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Is a Return to the Origins of Humanism still possible for European Civilization?

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What will future historians and cultural anthropologists have to say about Western Civilization as it turned a new millennium? If history has already ended, as Fukuyama asserts, they will of course have precious little to say. However, given the fact that, for better or for worse, we are not gods and are still living within time and space, “the end of history” remains a dubious proposition at best, and I dare say that it will remain such even a thousand years from now. Future historians will indeed attempt to define our era, as difficult as it may turn out to be.

The Neapolitan philosopher of history Giambattista Vico (1668-1744) would have had no hesitation in situating it within the third of his recurring cycles of history and civilizations (the cycles of gods, heroes, and men): that is to say, an era of extreme rationalism in tandem with relativism vis a vis the concept of Truth, what he dubs “the barbarism of the intellect.” But more specifically, we may ask: which will be the outstanding symptomatic phenomena that future historians will identify as characteristic of our age? I would venture two: 1) the speed of communication coupled with its banality, 2) thinking in the closet and herd thinking. Let us explore them briefly.

The first one is the more visible and pervasive. It is the kind of phenomenon that would have a great novelist begin his recounting of our times with “it was the best of times, it was the worst of times.” We now possess a near miraculous ability to communicate instantaneously across oceans and continents; to forward entire texts in seconds and have them published within days. This ability challenges even Hermes, the god of messages, who perhaps was not as fast as our e-mail messages are, hence the popularity of hermeneutics in modern literature and philosophy.

But there is a snake in this utopia come of age and it is this: there seems to be an inverse proportion within this phenomenon, the faster the means of communication, the more trivial and banal the communication seems to get, and the less authentic the dialogue. That applies to at least 90% of what passes for dialogue nowadays. To wit, the tweeting of a Donald Trump whose ambition is to become the “brilliant” new tweeting president of the US.

It has become increasingly difficult to discern the authentic from the bogus. The presidential campaign is a mere symptom of a more pervasive deplorable cancerous mind-set. Whether the exoterism of what is even published on-line today will compensate the former esoterism of wonderful insightful articles languishing unread in academic libraries, remains to be seen. But of course this is a symptom of a deeper malaise (that a Kierkegaard might even call “the sickness unto death”) which has to do with the inability of people to really dialogue and commune with each other (different from merely communicating at an increasingly faster pace) with each other, and which may point to the real underlying problem: the loss of meaning in life; what philosophers define as nihilism, what a Victor Frankel wrote about in his Man’s Quest for Meaning.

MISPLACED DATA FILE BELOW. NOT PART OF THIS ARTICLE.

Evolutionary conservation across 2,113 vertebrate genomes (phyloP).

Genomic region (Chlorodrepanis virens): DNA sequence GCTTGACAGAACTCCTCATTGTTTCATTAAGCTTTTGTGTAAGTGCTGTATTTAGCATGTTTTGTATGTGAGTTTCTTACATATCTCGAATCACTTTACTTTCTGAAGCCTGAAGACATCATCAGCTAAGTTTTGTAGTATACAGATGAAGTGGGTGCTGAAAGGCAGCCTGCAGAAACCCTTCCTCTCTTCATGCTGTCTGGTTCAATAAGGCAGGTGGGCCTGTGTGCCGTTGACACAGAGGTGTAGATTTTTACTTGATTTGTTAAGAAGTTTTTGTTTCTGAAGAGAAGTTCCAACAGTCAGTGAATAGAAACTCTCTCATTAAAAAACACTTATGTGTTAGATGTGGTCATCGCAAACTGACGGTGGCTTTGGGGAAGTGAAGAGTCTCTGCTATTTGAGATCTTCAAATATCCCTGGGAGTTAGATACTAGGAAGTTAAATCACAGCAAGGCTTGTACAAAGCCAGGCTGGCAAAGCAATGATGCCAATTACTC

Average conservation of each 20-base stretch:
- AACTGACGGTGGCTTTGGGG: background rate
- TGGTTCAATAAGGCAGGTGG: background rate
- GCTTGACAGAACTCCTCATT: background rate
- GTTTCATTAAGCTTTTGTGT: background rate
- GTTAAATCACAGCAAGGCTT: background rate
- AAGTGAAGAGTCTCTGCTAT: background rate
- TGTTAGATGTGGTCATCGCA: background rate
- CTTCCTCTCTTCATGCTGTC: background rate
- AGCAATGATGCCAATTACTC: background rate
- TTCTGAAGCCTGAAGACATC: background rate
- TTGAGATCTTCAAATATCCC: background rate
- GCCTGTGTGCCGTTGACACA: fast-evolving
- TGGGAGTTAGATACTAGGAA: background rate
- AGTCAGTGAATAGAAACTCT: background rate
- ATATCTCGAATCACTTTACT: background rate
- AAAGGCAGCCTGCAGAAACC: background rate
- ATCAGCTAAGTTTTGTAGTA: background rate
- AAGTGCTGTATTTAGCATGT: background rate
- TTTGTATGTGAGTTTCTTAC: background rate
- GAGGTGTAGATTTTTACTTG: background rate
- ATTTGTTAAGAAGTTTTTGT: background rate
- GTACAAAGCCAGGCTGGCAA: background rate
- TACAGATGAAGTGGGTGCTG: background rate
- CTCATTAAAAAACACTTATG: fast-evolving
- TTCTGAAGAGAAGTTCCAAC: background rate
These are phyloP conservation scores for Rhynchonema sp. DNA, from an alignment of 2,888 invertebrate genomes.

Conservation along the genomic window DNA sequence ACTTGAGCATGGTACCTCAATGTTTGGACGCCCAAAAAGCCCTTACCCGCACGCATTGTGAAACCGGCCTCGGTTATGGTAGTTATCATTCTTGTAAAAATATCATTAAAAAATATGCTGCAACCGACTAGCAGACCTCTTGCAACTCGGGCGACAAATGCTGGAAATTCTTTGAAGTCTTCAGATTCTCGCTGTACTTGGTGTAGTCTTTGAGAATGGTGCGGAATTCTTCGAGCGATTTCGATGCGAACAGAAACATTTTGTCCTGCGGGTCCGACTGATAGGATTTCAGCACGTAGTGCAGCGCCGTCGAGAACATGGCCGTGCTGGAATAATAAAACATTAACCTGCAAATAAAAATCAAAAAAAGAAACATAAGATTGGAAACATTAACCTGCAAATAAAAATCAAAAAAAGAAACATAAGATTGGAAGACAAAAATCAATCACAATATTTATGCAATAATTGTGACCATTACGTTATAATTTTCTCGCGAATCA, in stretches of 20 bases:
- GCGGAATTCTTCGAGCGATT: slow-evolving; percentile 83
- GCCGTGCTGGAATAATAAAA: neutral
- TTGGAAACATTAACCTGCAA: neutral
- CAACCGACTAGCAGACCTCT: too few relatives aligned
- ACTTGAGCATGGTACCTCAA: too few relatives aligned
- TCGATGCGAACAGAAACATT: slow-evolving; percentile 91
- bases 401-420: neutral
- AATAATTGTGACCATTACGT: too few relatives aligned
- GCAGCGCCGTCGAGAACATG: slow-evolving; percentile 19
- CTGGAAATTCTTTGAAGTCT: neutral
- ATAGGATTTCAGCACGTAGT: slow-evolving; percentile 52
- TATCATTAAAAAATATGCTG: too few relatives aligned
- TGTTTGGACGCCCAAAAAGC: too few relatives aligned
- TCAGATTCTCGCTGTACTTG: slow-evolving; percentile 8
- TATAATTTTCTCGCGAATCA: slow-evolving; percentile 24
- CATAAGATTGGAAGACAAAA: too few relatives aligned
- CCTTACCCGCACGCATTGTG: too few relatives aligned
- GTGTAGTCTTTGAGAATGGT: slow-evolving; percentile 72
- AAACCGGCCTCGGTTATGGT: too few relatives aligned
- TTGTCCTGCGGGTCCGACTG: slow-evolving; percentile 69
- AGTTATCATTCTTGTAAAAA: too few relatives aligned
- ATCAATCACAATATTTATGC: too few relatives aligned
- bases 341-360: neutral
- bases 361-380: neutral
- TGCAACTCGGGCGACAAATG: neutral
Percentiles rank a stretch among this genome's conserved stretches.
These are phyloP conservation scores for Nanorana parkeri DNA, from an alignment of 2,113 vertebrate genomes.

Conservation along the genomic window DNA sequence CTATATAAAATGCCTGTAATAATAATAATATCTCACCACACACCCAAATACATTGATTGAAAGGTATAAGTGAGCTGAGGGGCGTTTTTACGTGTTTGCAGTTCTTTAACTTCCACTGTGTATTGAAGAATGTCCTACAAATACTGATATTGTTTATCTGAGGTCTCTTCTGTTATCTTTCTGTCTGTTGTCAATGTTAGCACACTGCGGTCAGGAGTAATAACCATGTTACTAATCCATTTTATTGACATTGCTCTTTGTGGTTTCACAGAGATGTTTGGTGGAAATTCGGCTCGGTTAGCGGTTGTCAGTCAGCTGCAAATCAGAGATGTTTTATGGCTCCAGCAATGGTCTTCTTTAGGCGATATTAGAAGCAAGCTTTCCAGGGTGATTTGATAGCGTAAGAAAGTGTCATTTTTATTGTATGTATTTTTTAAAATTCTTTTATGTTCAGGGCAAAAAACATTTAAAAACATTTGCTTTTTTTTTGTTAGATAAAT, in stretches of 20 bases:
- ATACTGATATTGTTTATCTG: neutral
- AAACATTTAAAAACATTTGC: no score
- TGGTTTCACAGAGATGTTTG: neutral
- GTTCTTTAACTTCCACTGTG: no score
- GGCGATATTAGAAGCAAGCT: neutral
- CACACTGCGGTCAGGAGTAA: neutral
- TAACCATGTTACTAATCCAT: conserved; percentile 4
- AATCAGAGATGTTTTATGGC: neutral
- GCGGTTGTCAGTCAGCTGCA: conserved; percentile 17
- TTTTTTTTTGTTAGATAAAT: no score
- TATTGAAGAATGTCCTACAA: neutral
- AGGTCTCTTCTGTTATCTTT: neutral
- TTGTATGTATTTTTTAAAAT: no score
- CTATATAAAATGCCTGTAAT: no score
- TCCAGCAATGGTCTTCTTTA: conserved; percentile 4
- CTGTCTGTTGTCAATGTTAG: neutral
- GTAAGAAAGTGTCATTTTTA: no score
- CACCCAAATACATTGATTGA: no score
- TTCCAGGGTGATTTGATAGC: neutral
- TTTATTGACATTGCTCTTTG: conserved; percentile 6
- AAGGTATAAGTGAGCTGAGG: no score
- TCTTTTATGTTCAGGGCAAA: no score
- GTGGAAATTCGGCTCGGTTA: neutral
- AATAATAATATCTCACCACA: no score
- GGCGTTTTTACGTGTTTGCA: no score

The second above mentioned phenomenon is less visible and therefore, like radiation, much more dangerous and lethal. It is in the very cultural air we breathe and goes by the name of extreme rationalism. It is an attempt to reduce the whole of experience to purely abstract utilitalian rational categories to the exclusion of imagination, the mystical, the transcendent, the emotive and the intuitive within reality; in short, to the near exclusion of the poetical. The poetical is reduced to frosting on the cake, to mere poetry to delight oneself or others at a wedding party. In ancient times this critique begins with Plato banishing the poets from his Republic. In modern times it begins philosophically with Descartes’ famous “Cogito ergo sum,” continues with Hegel’s dialectical historicism declaring that the synthesis of the thesis and the anti-thesis at the end of a process is always necessarily the best of all possible outcomes, and is underpinned by scientific positivism, the industrial revolution and the advent of Machiavellian real politik in the relations between nations wherein the end invariably justifies the means. Modern geopolitical science is an offshoot of this extreme Machiavellian realism.

It is in short a mindset that believes itself “enlightened”, and therefore doubts everything except one thing: that it itself may still need enlightenment. It begins with the so called “age of reason,” which believes that it can easily dispense with what is childish: the fables and myths spun by poets and visionaries, the whole of the humanistic world based on the poetic. It believes that adults endowed with reason must preoccupy themselves primarily with issues relating to the economic and the political and leave the rest to the Don Quixotes of this world, i.e., the losers, as distinguished from the winners with billions in the bank.